Other than being impressed with the hustle of SRA/McGraw-Hill's folks -- who really should've made a Blogger profile that allowed us all to fully check them out -- at first I thought their statement made some sense. This wasn't a case of censorship, but of someone signing a contract and then attempting to do something different. But there was also a link to the contract signed by Ms. Polacco and SRA/McGraw-Hill. Hmmm.
While that contract gives Ms. Polacco two topics to speak about and "proposes" how the talks be geared, there is certainly no languange in them that implies her speeches would have to be approved (let alone non-political, non-critical, or anything else). So, if it's true, as Ms. Polacco states in her open letter that it wasn't until some time later that she was asked to send in her speech to have it okayed, well, I can fully understand her surprise and dismay. That said, Ms. Polacco also says she didn't know that she had been hired by SRA/McGraw-Hill, but the signed contract would seem to contradict her statements. Still, in the comment left on blogs, SRA/McGraw-Hill makes no mention of Buchanan Associates of Dublin, OH... with whom Ms. Polacco states she dealt. Clearly, there's differing accounts here, but I continue to go back to a more basic issue: the way I read it, that contract doesn't state that Ms. Polacco's speeches must be approved or "non-controversial."
I posted a question for SRA/McGraw-Hill here on my blog, asking if they can clarify if that contract gives them the right to approve the speeches in question. I'm curious, too, if the other two authors who did presentations for SRA had to submit full speeches for approval. I'd also like to hear from McGraw-Hill about what role Buchanan Associates played in this, if any. It also seems to me that SRA/McGraw-Hill had every right to cancel on Ms. Polacco. Censorship? Well, yes, on some level... but it still seems legit.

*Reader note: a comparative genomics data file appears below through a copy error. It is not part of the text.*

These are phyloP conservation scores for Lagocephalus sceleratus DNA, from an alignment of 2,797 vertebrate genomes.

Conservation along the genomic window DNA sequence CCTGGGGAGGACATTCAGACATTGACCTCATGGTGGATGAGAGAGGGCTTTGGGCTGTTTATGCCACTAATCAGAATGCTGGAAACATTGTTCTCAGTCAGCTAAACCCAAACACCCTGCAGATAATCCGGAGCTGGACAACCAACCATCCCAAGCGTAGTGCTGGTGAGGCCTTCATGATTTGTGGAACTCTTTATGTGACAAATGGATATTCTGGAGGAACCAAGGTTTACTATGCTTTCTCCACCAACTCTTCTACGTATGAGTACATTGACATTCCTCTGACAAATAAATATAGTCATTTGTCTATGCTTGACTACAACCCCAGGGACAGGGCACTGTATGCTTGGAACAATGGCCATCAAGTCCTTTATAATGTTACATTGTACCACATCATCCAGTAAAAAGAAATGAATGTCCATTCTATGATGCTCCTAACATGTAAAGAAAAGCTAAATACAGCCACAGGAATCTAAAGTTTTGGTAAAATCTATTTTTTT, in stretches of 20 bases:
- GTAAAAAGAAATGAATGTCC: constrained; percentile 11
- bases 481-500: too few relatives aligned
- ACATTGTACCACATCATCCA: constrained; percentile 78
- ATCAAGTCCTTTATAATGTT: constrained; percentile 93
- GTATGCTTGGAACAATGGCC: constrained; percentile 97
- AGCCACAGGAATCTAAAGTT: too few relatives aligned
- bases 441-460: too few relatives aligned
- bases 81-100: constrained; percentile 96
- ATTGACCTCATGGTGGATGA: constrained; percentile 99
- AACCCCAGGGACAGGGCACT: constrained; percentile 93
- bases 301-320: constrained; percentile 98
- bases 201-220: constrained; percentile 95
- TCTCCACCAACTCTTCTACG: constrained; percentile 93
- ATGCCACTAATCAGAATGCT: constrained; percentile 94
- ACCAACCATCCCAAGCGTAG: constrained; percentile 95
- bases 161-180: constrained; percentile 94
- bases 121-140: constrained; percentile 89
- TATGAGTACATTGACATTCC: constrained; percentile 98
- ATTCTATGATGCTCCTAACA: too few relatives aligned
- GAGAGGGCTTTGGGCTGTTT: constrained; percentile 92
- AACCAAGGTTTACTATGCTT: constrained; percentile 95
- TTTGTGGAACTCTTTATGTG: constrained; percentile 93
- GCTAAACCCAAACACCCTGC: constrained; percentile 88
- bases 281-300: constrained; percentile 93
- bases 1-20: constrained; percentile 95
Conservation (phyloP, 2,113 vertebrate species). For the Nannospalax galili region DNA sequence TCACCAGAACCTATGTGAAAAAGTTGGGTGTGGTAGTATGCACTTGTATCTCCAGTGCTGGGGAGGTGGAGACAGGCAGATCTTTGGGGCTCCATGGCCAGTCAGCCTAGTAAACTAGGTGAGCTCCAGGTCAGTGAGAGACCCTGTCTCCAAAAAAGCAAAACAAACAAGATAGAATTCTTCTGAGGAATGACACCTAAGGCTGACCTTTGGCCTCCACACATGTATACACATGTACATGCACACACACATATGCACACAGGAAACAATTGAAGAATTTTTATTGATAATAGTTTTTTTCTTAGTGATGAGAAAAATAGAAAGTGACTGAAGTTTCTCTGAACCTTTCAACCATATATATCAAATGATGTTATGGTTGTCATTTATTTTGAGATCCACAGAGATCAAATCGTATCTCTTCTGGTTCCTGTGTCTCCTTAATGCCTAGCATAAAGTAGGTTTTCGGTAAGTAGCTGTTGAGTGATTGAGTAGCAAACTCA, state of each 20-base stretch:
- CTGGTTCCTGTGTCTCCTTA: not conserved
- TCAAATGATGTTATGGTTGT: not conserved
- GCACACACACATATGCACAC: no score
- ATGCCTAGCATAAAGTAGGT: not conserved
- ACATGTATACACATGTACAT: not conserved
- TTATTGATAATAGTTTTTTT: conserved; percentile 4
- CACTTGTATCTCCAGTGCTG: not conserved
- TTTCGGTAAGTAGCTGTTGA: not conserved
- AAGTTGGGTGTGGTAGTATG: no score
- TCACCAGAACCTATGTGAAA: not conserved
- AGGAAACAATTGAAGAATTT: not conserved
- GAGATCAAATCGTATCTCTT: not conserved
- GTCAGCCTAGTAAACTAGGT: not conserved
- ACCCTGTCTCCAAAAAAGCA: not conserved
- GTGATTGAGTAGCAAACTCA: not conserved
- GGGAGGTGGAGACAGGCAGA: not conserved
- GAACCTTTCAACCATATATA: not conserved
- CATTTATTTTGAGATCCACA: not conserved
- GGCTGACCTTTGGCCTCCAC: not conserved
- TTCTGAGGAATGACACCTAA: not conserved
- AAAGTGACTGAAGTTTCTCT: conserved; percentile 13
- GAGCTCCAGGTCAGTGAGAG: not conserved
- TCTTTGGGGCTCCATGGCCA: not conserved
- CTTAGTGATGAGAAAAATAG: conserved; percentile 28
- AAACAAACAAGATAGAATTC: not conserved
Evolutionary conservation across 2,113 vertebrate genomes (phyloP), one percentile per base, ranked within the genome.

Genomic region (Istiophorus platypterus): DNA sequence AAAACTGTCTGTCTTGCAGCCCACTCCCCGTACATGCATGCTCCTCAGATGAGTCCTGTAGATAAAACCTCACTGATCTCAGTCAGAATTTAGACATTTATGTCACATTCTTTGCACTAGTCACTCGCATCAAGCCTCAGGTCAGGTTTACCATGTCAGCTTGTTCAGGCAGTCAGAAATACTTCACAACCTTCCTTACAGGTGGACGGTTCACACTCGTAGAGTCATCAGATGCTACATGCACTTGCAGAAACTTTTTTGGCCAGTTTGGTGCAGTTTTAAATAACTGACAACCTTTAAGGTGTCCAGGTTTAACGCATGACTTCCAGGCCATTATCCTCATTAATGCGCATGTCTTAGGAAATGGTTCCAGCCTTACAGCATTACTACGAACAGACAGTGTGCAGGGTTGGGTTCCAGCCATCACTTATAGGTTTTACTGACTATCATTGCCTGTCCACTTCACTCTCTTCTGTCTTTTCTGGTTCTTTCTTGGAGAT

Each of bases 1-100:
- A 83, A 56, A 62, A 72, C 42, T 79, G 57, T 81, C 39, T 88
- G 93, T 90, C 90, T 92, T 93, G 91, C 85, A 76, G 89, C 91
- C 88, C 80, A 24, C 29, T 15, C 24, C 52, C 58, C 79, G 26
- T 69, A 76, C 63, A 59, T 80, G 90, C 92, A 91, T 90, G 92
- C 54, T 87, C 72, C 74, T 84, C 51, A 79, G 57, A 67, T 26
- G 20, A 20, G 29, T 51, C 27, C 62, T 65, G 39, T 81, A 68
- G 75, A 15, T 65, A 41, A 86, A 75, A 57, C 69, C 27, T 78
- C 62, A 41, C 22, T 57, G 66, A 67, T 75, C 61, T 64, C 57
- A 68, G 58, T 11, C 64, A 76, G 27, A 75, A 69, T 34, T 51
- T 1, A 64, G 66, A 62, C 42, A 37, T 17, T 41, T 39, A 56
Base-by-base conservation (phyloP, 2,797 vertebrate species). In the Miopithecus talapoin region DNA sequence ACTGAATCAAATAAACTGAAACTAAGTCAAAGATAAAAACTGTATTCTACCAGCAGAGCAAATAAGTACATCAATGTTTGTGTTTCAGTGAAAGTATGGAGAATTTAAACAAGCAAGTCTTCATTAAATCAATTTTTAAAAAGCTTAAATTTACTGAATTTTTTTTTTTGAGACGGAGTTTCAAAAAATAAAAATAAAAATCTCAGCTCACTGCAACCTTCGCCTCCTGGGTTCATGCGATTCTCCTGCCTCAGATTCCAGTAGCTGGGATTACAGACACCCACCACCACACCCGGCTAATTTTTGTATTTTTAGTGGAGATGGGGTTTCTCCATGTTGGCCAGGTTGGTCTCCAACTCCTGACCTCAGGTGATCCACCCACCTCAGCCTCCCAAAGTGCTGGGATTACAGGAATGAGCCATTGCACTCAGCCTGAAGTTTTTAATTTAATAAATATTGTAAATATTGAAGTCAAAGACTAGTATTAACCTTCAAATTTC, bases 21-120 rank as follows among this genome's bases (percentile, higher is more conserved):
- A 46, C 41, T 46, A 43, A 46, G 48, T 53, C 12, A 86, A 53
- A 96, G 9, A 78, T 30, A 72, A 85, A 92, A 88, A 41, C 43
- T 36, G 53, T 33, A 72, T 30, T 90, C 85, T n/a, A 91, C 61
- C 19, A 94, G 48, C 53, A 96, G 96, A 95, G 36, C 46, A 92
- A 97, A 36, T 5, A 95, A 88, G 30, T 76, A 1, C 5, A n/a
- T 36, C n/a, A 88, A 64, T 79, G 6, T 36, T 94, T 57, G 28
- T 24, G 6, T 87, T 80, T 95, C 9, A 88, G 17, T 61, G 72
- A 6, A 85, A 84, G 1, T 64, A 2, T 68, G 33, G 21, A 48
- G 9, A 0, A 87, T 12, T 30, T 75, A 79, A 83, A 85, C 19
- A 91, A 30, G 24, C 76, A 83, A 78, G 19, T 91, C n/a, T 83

While there are clarifications needed from both sides, I find it interesting that SRA/McGraw-Hill tries to place the blame solely on Ms. Polacco for "insisting that she wanted to use her appearances as a platform for expressing her personal views on public education policy," but fails to discuss what gives them the right, based on the contract they show, to control what she says.
And finally, SRA/McGraw-Hill ends their statement with the following:
SRA's intention was to have Ms. Polacco deliver four presentations that would inspire the people who have the greatest impact on educating our children – classroom teachers.
Apparently, then, SRA has made themselves the arbiter of what will inspire teachers. A more accurate statement, it appears to me, would be for them to say that they only want teachers inspired in a positive, non-controversial, upbeat way... or at least some way THEY define. I don't like their attempt at spin, and I'd be curious to hear if any teachers who come by here like that attitude.
Still, I hope this whole imbroglio starts some constructive dialogue about the issues at play here. I look forward to SRA/McGraw-Hill's reply to my question(s), and also look forward to any comments from others.